This list of top 10 animated films compiles from around the world. The animated film genre was effectively launched in 1937. While there were feature-length animated films released before Snow White and the Seven Dwarfs, it was this first Disney Classic that properly launched the genre to the Western world. The first princess and her seven short cohorts proved that legendary animator Walt Disney could sell a full-length animated film to the masses and he never looked back. In more recent times animation houses like Pixar, Dreamworks and the Japanese masters at Studio Ghibli have pushed the animated film to rival anything that live action has to offer.
Here we put a list of our most favorite 10 animated films. Our criteria included the films’ impact on pop culture, story quality, legacy, filmmaking style and rating by IMDb. After you read our favorites, tell us a few of yours in the comments along with those movies you love and wish we did, but didn’t.
10. How to Train Your Dragon
How to Train Your Dragon is a 2010 American 3D computer-animated fantasy film by DreamWorks Animation loosely based on the English 2003 book of the same name by Cressida Cowell. The story takes place in a mythical Viking world where a young Viking teenager named Hiccup aspires to follow his tribe’s tradition of becoming a dragon slayer. After finally capturing his first dragon, and with his chance at finally gaining the tribe’s acceptance, he finds that he no longer has the desire to kill it and instead befriends it.
10. The Iron Giant
The Iron Giant is a 1999 American animated science fiction children’s fantasy film. This film using both traditional animation and computer animation. It produced by Warner Bros. Animation and directed by Brad Bird. The story based on the 1968 novel The Iron Man by Ted Hughes. The film is about a lonely boy named Hogarth raised by his mother (the widow of an Air Force pilot), who discovers an iron giant who fell from space. With the help of a beatnik named Dean, they have to stop the U.S. military and a federal agent from finding and destroying the Giant. The Iron Giant takes place in October 1957 in the American state of Maine during the height of the Cold War.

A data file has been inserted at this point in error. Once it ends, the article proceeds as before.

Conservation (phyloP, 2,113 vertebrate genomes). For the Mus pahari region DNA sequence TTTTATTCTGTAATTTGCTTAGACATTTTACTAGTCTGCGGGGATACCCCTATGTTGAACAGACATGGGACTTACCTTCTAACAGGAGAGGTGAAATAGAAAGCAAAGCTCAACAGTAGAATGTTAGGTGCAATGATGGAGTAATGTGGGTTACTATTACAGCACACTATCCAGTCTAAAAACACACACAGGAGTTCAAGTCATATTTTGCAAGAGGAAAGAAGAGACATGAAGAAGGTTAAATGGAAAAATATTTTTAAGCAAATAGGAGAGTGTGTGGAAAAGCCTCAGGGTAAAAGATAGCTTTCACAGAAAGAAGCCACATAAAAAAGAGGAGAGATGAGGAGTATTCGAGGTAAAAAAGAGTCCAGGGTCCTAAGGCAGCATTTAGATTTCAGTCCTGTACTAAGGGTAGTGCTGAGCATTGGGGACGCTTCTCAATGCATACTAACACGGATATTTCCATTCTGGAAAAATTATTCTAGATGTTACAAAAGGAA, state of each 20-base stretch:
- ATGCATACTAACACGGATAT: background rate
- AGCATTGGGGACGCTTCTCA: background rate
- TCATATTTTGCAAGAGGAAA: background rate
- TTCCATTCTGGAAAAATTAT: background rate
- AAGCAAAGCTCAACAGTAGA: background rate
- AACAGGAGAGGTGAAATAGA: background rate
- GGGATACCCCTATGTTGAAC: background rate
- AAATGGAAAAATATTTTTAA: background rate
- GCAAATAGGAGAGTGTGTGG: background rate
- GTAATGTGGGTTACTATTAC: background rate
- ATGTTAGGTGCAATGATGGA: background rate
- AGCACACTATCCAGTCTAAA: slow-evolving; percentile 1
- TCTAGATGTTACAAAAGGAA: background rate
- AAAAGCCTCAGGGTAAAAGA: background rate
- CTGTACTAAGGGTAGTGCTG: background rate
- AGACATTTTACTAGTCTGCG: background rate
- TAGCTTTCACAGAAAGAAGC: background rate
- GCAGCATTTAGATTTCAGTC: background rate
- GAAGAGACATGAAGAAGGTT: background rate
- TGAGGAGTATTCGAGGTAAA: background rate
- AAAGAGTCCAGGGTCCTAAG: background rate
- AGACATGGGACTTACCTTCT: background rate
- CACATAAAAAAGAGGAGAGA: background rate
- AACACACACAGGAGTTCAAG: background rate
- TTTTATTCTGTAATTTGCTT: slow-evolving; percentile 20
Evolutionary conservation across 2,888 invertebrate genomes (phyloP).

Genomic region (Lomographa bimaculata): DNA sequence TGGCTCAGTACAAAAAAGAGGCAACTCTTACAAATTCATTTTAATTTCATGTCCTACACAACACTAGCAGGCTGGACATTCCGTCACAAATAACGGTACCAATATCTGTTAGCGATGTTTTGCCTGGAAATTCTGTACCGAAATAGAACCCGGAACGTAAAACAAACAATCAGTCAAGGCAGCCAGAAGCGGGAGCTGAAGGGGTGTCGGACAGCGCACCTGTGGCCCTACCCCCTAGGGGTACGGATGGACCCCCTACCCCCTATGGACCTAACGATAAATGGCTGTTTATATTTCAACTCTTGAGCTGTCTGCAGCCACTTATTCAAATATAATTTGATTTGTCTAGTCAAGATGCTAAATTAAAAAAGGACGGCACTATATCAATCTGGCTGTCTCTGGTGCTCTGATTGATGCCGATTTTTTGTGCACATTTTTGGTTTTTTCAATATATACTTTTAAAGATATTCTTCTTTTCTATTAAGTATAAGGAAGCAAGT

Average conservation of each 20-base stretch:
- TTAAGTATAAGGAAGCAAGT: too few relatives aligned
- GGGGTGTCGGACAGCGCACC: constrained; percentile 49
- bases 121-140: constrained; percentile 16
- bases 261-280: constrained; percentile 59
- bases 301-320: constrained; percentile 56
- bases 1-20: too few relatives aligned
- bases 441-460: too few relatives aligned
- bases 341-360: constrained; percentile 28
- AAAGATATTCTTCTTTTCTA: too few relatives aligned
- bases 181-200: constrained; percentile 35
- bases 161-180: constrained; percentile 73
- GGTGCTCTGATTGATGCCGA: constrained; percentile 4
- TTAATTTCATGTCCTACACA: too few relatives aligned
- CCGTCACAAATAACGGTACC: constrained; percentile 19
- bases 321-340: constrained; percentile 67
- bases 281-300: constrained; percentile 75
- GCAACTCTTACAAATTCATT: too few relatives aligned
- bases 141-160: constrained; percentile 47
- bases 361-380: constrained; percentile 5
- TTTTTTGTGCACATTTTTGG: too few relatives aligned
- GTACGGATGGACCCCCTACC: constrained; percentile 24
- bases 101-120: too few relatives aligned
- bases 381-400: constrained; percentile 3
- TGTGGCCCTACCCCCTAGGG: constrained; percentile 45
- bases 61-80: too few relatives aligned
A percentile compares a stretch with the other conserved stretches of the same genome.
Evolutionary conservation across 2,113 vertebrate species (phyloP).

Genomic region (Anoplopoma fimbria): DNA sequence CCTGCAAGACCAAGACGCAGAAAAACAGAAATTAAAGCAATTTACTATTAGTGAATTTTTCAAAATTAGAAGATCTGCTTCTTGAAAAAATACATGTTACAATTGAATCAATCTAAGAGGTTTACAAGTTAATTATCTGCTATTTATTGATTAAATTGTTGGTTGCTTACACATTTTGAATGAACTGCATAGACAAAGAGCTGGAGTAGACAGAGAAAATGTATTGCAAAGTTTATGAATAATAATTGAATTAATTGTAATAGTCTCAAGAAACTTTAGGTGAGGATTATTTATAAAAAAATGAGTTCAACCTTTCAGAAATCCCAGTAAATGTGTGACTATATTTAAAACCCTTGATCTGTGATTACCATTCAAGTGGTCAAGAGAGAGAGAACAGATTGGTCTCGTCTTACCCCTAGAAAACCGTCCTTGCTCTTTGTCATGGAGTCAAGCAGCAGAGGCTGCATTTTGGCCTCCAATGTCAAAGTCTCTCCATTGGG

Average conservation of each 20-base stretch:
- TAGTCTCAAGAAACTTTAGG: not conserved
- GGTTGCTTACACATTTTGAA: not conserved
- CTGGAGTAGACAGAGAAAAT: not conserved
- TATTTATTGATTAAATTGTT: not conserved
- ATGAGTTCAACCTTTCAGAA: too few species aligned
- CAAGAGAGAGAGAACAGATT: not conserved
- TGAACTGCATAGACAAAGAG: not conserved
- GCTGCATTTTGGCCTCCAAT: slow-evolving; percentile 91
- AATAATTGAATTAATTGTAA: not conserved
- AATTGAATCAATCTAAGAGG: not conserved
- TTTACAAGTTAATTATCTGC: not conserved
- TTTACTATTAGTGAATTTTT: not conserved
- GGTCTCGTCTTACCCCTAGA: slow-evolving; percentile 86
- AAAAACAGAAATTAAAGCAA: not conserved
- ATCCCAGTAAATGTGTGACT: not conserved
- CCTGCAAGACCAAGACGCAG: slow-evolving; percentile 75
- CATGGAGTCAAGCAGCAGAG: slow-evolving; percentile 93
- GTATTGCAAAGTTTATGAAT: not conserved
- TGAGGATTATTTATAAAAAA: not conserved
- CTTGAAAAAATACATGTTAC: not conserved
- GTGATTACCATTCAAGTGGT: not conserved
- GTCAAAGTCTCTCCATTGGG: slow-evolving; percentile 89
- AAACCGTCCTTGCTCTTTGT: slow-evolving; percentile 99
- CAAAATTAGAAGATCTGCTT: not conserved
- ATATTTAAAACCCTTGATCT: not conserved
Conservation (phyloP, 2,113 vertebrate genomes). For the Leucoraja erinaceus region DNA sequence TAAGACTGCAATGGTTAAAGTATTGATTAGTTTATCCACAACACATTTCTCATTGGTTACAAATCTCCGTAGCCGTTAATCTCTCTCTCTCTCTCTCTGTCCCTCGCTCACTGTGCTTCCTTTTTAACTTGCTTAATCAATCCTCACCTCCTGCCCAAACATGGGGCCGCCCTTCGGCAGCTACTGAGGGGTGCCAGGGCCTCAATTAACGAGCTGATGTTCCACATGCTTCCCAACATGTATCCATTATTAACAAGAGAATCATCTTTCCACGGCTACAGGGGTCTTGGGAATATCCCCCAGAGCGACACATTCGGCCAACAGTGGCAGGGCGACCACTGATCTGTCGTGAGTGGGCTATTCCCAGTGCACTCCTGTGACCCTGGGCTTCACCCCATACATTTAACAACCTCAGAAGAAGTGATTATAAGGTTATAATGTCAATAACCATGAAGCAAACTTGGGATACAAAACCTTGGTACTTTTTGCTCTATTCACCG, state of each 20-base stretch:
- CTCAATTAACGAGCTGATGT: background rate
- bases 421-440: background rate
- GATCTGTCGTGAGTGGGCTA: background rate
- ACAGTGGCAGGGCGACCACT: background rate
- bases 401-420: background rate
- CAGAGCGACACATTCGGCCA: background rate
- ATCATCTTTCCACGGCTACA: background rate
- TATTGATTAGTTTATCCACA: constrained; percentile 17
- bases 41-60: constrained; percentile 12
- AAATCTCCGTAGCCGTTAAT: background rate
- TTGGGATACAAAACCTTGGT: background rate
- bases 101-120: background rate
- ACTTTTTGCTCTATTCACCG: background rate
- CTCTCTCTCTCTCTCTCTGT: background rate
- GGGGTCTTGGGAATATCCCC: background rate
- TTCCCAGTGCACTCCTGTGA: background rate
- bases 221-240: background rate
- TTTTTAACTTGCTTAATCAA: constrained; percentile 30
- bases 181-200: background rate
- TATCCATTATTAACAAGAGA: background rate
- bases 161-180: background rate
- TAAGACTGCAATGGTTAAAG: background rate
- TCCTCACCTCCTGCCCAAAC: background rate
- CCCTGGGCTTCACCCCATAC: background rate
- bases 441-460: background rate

9. The Incredibles
The Incredibles is a 2004 American computer-animated action-comedy superhero film written and directed by Brad Bird, released by Walt Disney Pictures. Produced by Pixar Animation Studios. The story follows a family of superheroes living a quiet suburban life, forced to hide their powers. When father Bob Parr’s yearning for his glory days and desire to help people drags him into battle with an evil villain and his killer robot, the entire Parr family is forced into action to save the world.
Wall-E is a 2008 American CGI science-fiction romantic comedy film produced by Pixar Animation Studios and directed by Andrew Stanton. The story follows a robot named WALL-E, who is designed to clean up a waste-covered Earth far in the future. He falls in love with another robot named EVE, who also has a programmed task, and follows her into outer space on an adventure that changes the destiny of both his kind and humanity. Both robots exhibit an appearance of free will and emotions similar to humans, which develop further as the film progresses.
7. The Triplets of Belleville
The Triplets of Belleville is a 2003 animated comedy film written and directed by Sylvain Chomet. It was released as Belleville Rendez-vous in the United Kingdom. The film is Chomet’s first feature film and was an international co-production between companies in France, the United Kingdom, Belgium, and Canada. It tells the story of Madame Souza, an elderly woman who goes on a quest to rescue her grandson Champion, a Tour de France cyclist, who has been kidnapped by the French mafia for gambling purposes and taken to the city of Belleville. She is joined by the Triplets of Belleville, music hall singers from the 1930s, whom she meets in the city, and her obese hound, Bruno.